• Read her paper, "Newspaper Coverage of Mars in the United States and the United Kingdom 2011-2016.”
• Read his paper, "Love and courage: Resilience strategies of journalists facing trauma in northern Mexico.”
• Read her paper, co-authored by school Director David Cuillier, “Effects of virtual reality news video on transportation, attitudes, fact-recall and intentions to act.”
• Read his paper, "Influence of Foreign News Programs on the International News Agenda of Rwandan Television and Newspapers.”
In a “rare” accomplishment, four recent master’s graduates from the University of Arizona School of Journalism were selected to present their research papers at the AEJMC's national conference in Chicago this August.
Mikayla Mace, Stephen Choice, Jennifer Hijazi and Bakina Wellars had their manuscripts accepted, with Mace winning first place in her division.
In addition, the school's "Bordering110°.com" project captured first place in the Best of the Web competition from AEJMC and will be presented at the conference.
The Association for Education in Journalism and Mass Communication is the nation’s largest and most prestigious group of journalism and mass communication educators. More than 2,000 professors, students and professionals are expected to attend the AEJMC’s 100th conference Aug. 9-12.
“Over the years, our master’s students have presented at AEJMC … but never this many students at one time,” said Associate Professor Carol Schwalbe, director of the school’s graduate studies.
“We’re 4-for-4 this year. Our students submitted four research papers, and all four were accepted. It’s relatively rare for master’s students to present a paper at a national conference. We’re proud of them and all that they have accomplished.”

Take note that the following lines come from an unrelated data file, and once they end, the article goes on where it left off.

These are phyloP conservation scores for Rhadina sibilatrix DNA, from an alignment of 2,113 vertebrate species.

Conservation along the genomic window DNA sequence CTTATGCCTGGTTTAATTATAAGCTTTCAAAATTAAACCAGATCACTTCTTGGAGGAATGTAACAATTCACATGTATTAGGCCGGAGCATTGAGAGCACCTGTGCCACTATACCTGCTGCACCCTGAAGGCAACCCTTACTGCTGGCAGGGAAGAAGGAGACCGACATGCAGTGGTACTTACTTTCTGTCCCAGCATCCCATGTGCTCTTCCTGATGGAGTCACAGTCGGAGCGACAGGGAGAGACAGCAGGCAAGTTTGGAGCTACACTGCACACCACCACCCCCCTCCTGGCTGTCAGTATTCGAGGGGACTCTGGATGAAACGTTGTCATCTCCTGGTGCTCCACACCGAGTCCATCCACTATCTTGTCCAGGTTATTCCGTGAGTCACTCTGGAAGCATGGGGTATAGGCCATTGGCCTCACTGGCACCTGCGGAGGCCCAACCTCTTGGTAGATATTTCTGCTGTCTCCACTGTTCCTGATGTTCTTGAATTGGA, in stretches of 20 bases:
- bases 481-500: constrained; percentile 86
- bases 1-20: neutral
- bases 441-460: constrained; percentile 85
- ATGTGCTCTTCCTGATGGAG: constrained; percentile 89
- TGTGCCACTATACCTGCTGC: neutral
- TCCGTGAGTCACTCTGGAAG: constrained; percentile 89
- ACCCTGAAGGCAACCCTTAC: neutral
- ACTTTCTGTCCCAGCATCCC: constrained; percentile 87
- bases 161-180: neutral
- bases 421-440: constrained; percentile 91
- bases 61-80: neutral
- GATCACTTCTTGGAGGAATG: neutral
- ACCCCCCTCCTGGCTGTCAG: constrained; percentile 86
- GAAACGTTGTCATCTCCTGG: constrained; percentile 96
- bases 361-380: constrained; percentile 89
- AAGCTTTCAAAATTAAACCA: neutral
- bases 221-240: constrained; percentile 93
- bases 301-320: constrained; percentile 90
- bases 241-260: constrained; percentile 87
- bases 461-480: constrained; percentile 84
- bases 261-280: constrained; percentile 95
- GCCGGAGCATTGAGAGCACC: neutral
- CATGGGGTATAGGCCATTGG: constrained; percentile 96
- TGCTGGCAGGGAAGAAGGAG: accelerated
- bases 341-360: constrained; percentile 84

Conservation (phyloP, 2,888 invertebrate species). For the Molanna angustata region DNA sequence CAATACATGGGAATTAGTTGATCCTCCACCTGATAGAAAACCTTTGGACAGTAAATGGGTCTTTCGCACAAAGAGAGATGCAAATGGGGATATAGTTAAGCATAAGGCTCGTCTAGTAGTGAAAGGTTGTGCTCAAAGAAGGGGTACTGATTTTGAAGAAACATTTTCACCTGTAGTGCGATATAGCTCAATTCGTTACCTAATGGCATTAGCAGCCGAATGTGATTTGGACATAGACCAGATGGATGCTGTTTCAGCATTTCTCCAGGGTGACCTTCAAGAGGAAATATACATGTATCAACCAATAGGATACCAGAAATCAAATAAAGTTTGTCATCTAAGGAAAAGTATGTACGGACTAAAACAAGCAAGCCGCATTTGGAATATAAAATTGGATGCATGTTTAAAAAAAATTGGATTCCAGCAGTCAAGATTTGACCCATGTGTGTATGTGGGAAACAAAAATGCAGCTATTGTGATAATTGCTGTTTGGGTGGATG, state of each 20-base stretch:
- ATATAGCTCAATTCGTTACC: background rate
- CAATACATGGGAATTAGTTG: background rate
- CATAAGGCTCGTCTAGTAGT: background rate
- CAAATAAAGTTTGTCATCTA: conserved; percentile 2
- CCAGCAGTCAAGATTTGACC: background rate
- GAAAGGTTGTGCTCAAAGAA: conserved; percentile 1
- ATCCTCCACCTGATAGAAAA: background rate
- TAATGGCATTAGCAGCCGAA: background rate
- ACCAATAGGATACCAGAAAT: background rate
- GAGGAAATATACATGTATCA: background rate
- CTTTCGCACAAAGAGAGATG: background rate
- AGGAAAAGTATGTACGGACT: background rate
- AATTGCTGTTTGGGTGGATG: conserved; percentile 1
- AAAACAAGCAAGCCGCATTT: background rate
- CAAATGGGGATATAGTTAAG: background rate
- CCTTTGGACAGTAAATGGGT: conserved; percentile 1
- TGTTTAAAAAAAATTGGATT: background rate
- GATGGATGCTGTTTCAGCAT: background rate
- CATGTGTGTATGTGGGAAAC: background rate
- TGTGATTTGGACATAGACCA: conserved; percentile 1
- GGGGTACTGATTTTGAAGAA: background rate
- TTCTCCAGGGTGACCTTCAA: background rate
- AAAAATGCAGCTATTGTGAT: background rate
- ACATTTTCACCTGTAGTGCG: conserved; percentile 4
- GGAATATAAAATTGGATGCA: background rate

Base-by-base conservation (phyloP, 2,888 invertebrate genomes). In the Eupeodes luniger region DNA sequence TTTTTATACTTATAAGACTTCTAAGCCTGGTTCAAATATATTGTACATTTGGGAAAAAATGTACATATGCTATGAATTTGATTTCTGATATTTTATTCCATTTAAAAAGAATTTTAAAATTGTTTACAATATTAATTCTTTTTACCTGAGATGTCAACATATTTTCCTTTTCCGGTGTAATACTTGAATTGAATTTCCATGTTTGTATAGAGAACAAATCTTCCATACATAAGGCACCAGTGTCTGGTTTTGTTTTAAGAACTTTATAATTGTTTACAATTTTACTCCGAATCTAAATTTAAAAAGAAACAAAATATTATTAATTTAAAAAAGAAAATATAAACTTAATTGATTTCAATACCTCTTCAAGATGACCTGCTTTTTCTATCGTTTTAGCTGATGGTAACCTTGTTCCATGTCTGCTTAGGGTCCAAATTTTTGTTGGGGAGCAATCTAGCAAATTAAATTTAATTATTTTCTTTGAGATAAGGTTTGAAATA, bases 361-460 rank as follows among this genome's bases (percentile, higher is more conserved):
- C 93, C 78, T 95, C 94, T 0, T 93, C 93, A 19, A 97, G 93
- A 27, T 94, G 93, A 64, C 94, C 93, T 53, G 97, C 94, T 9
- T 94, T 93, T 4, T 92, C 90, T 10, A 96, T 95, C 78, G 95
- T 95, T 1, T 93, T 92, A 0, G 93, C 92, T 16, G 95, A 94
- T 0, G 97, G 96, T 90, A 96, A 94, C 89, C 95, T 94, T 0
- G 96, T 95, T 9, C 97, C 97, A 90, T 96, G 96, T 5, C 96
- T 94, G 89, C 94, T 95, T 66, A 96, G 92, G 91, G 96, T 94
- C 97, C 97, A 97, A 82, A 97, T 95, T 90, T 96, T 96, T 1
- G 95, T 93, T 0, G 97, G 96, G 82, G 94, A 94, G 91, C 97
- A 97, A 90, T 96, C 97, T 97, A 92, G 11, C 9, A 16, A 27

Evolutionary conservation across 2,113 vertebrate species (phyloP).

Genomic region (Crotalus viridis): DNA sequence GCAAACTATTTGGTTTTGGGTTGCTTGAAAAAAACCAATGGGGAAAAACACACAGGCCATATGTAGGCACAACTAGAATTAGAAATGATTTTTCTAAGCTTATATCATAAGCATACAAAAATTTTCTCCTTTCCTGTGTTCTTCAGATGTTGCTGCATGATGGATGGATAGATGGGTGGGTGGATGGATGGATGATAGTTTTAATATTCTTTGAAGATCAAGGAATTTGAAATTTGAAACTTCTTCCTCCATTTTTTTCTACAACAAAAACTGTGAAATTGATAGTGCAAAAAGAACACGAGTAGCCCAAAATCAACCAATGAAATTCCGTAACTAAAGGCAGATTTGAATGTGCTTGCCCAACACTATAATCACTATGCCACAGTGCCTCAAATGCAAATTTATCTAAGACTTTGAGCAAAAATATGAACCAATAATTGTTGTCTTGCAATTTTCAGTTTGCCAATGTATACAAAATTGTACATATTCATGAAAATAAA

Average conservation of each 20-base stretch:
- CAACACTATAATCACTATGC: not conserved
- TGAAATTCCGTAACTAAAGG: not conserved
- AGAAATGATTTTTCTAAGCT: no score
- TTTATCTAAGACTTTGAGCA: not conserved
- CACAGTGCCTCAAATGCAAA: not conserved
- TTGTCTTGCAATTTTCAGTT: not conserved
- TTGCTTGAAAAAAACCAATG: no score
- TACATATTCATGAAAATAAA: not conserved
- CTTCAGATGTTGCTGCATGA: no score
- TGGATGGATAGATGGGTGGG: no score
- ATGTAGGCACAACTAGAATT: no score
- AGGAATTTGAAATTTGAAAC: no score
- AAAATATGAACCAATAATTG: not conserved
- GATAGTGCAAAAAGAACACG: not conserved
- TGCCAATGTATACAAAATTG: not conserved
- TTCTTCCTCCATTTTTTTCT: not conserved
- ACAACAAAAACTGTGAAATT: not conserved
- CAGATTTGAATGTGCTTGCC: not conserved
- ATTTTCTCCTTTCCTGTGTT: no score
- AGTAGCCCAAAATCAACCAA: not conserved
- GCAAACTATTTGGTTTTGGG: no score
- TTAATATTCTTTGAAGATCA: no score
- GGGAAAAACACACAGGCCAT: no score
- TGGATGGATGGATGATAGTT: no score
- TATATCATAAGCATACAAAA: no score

Mace’s manuscript, accepted by the Graduate Student Interest Group, is titled, “Newspaper Coverage of Mars in the United States and the United Kingdom 2011-2016.”
Choice’s paper, accepted by the International Communication Divison, is titled, “Love and courage: Resilience strategies of journalists facing trauma in northern Mexico.”
Hijazi’s manuscript, co-authored by school Director David Cuillier and accepted among other faculty submissions by the Electronic News Division, is titled, “Effects of virtual reality news video on transportation, attitudes, fact-recall and intentions to act.”
Wellars’ paper, accepted by the International Communication Division, is titled, “Influence of Foreign News Programs on the International News Agenda of Rwandan Television and Newspapers.”
In the Bordering 110° project, 10 students from the school's fall U.S.-Mexico border reporting class — Julia Leon, Brenna Bailey, Maritza Dominguez, Mark Flores, Jenny Hijazi, Erik Kolsrud, Genesis Lara, Chastity Laskey, Amanda Oien and Stephen Oliver — compared the towns of Nogales with two in Montana/Alberta with help from Profs. Celeste González de Bustamante and Michael McKisson.
The project also placed 16th in the Hearst Team Multimedia Competition Top 20 with their project, "Bordering 110°." presented at the 2017 AEJMC conference in Chicago on Aug. 10.
In addition to Cuillier, other faculty whose papers were accepted for presentation at the AEJMC conference were:
• Linda Lumsden, associate professor, Best Faculty Papers panel, “Abolitionist Aggregator: Collective Action Frames in the British Anti-Slavery Monthly Reporter, the World’s First Social Movement Periodical, 1825-1833” (History Division).
• Jeannine Relly, associate professor, collaborating with political scientist Rajdeep Pakanati, “Toward a global model of agenda building and gatekeeping: Collective action and Right to Information legislation in the India case.” (International Communication Division).